Tribal nations have for decades worked to reassert authority over their food systems. But those efforts got little support from the farm bill. That changed in the lead-up to 2018, when tribal governments, Native American farmers and ranchers, and advocates pushed for a farm bill that would, for the first time, reflect their priorities and respect tribes’ inherent sovereignty. The coalition made important inroads: 63 provisions in the 2018 legislation directly address tribal nations. One of the most important was the pilot program the Oneida Nation is taking part in. 

That pilot, called — rather paternalistically — the Food Distribution Program on Indian Reservations (FDPIR) Self-Determination Demonstration Project, is up for renewal during this farm bill cycle. FDPIR is a larger program that was created in 1977 as a counterpart to SNAP, formerly known as food stamps. Like all income-eligible Americans, tribal members can enroll in SNAP and use it to buy food at grocery stores. But the remote location of many reservations can make it hard to use these benefits. FDPIR, which arrives as a monthly allotment of food, was meant as an alternative. In some places, tribal citizens can get food boxes delivered to their homes, while in others they choose from provisions arranged as they would be in a grocery store. FDPIR, which cost about $116 million last year, delivers food to up to 85 percent of people living on some reservations.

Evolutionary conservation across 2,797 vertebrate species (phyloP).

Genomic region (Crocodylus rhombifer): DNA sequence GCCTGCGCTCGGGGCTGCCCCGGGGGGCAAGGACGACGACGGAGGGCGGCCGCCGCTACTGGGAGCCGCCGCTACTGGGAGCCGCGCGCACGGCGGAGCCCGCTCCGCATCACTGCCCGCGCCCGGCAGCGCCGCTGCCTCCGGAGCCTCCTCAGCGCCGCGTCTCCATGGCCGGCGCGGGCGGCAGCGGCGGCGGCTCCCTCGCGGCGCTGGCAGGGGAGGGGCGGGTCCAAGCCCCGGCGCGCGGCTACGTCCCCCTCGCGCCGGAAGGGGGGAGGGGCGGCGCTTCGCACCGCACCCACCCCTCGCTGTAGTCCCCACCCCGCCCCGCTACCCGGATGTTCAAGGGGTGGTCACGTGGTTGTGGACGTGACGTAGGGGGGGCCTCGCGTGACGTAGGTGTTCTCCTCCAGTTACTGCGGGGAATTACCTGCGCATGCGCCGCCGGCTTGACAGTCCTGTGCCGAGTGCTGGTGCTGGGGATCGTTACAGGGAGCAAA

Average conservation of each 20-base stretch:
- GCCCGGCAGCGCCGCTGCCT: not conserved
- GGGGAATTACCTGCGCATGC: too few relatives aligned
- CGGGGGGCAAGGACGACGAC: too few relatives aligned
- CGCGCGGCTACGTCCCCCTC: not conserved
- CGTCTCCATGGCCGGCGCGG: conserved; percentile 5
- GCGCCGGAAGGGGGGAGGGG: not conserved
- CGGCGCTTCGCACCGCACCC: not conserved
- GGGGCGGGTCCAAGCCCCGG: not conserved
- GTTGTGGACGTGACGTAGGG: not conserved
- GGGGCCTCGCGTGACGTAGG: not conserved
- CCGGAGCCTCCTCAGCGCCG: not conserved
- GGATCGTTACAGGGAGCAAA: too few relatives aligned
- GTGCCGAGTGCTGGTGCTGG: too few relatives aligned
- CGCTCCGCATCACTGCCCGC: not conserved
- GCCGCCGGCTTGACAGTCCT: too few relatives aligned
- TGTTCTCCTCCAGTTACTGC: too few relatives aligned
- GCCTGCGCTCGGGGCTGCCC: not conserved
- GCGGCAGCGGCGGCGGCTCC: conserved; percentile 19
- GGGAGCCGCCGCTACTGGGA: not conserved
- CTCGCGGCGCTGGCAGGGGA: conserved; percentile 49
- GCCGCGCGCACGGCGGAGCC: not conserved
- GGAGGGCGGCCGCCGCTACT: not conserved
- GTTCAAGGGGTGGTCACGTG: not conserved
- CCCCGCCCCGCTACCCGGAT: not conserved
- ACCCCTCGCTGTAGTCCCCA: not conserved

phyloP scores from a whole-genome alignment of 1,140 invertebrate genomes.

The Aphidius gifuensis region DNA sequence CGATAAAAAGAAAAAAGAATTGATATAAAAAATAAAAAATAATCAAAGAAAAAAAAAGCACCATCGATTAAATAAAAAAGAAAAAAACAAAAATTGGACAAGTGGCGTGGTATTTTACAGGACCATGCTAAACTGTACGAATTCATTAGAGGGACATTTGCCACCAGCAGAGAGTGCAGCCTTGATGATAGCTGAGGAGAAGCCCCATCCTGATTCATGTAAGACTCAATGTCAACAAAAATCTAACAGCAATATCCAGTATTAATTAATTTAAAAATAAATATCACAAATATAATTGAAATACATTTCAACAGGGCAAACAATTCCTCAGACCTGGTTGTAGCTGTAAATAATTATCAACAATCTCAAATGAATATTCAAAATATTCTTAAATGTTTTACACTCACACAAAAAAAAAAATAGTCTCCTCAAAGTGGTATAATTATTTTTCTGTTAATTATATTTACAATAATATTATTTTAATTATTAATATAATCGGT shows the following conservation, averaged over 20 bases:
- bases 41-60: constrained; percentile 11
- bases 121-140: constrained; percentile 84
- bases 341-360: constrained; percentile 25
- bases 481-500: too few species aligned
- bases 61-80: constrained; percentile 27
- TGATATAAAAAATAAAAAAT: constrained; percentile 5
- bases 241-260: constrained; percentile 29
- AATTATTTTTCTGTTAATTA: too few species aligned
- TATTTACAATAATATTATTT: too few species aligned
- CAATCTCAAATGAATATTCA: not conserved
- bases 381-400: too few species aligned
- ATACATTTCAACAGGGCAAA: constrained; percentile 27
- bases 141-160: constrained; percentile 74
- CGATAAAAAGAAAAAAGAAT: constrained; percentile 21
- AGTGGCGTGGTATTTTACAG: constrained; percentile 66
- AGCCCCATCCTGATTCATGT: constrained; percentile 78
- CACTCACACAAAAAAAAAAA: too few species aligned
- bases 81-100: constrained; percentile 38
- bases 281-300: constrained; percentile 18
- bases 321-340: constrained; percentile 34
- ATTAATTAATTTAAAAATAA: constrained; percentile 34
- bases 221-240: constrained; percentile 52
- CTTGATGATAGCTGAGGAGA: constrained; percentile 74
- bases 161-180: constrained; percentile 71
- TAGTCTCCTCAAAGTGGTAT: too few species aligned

In the early days, the program offered mainly the salt-, fat-, and sugar-laden commodity foods that drive chronic disease, though due to pressure from tribes the selection has improved somewhat over the years to include more fresh produce and a handful of culturally important foods, like buffalo meat and wild rice. Yet the federal government still decides what foods it will distribute, and it makes its own purchasing agreements with producers, a system that favors large-scale vendors. That’s led to missed opportunities for Native American farmers — especially when the USDA buys traditional foods, like blue corn, from non-Native producers. And there are still problems with quality — it’s not uncommon for produce to travel long distances and arrive spoiled, and many foods that are traditional to certain tribes are still unavailable.